Regardless of these early responses, the Independent Panel report made it clear that the pandemic caused worldwide devastation. The global community needs to address not only the healthcare issues surrounding COVID-19, but also the longstanding issues that made it possible for the pandemic to have such a catastrophic impact, Abdalla says.
“We have to acknowledge who gets affected by a pandemic,” she says. “In a lockdown, people who live in slums in Nairobi aren’t able to physically distance. And what happens to people who miss work or lose their job?” Governments that invest in social welfare policies now will gain the trust of communities and ensure cooperation from the public when the next crisis occurs, she says.
“We have landed in a place where governments and institutions put the onus on communities to trust politicians, instead of working to build their trust,” says Abdalla. “That’s one change we hope to see in the future.”
COVID-19 vaccines became available about four months after the formation of the Panel and Secretariat, which Abdalla describes as a “satisfying moment.” The final report concludes that vaccines were developed at an unprecedented speed, and offers recommendations on vaccine development and distribution, such as a commitment from high-income countries to provide one billion doses to low and middle-income countries by September 2021, and two billion doses by mid-2022.
“This work made me realize the power of diplomacy,” Abdalla says. “The Independent Panel worked with many stakeholders including governments and global institutions to get them to understand that vaccines need to be distributed to low- and middle-income countries. This work also taught me a lesson on the limitations of research if not followed by action—if it wasn’t for the advocacy of the panel and co-chairs, the Independent Panel work would have been another report sitting on the shelves of decision-makers rather than a document that can be used for achieve tangible results. Of course, most countries are yet to fulfil their pledges, which highlights the need for continuous advocacy efforts.”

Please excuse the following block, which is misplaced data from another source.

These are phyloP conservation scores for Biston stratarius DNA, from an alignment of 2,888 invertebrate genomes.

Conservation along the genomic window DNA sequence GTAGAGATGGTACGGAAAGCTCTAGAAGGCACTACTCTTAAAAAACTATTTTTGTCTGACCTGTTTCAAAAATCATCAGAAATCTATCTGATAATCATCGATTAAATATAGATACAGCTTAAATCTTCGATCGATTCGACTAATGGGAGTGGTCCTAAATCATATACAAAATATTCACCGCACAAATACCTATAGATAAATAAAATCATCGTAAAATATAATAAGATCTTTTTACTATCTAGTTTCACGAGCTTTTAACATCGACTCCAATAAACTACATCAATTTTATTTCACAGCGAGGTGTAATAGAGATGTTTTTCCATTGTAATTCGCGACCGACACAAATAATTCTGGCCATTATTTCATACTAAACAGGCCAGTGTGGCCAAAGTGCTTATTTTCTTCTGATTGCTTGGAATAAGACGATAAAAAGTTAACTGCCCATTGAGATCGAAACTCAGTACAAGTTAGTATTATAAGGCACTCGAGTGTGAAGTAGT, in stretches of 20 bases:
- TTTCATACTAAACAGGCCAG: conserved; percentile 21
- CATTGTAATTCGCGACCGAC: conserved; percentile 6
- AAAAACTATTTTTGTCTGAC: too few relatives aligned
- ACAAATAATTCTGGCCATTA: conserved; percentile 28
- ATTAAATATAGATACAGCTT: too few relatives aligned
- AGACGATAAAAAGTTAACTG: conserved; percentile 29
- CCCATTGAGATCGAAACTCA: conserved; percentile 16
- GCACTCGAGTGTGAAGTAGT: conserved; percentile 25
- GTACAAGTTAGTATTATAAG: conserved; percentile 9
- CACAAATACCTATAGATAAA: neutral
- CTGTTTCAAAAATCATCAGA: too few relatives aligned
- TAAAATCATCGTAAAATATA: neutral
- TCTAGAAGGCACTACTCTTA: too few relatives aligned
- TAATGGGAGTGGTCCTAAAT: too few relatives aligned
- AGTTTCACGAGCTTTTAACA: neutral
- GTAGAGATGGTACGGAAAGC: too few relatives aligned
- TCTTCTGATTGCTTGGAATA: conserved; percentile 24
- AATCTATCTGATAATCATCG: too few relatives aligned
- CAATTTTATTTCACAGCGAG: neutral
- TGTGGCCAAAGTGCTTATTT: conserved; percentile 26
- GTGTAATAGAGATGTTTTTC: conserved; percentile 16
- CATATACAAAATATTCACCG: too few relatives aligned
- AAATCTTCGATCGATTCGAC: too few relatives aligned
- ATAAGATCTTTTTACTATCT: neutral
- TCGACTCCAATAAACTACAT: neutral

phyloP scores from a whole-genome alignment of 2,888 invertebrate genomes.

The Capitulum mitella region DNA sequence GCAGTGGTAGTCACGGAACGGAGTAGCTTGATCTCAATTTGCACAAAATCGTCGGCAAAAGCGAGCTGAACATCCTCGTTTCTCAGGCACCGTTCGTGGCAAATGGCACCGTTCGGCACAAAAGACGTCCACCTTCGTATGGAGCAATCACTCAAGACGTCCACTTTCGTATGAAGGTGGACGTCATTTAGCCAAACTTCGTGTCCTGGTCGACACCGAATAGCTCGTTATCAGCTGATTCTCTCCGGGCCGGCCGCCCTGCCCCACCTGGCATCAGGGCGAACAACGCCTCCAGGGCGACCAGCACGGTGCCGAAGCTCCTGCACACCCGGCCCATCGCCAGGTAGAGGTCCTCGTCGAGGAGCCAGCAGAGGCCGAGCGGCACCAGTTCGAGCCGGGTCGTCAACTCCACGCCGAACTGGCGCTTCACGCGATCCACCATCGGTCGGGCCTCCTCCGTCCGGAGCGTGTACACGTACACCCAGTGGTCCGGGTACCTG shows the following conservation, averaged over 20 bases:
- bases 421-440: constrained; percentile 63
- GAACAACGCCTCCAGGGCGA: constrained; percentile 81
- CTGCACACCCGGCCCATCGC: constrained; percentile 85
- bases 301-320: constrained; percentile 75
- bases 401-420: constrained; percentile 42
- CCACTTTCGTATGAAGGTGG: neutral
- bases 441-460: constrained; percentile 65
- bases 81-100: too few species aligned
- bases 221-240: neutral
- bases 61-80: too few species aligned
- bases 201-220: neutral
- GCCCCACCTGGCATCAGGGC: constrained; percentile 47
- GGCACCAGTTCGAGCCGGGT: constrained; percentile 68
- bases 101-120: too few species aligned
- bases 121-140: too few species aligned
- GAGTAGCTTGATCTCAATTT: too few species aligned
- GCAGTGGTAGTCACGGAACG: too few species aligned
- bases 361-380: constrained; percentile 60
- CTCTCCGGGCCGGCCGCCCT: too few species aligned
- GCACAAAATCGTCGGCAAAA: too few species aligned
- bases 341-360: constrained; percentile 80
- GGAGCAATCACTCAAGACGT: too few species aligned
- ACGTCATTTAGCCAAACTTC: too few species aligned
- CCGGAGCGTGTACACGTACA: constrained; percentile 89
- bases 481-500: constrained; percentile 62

Regarding COVID-19 booster shots, Abdalla distinguishes between scientific and ethical perspectives on whether additional shots should be administered to vaccinated people.
“Scientifically, there might be an argument about whether booster shots benefit individuals, something that is beyond my expertise” she says. “But as someone who has family in Sudan, and friends who are healthcare workers there but have not received the vaccine, it’s difficult to make the case to give booster shots to people who are already vaccinated, before giving them to people on the front lines in high-risk communities in low- and middle-income countries.”
In the months ahead, the Panel and Secretariat members plan to publish additional papers on specific aspects of their research. In late May, Abdalla co-led a paper in Nature Medicine that called on countries to invest in health systems resilience framework that emphasizes community engagement.
“This pandemic is a global test,” Abdalla says. “It is a wake-up call for the global community as we face other crises such as climate change or the inevitable next disease outbreak. We need to understand that no global issue can be fixed through nationalized and siloed strategies. We have much more work to do, but I’m hopeful that we can do better.”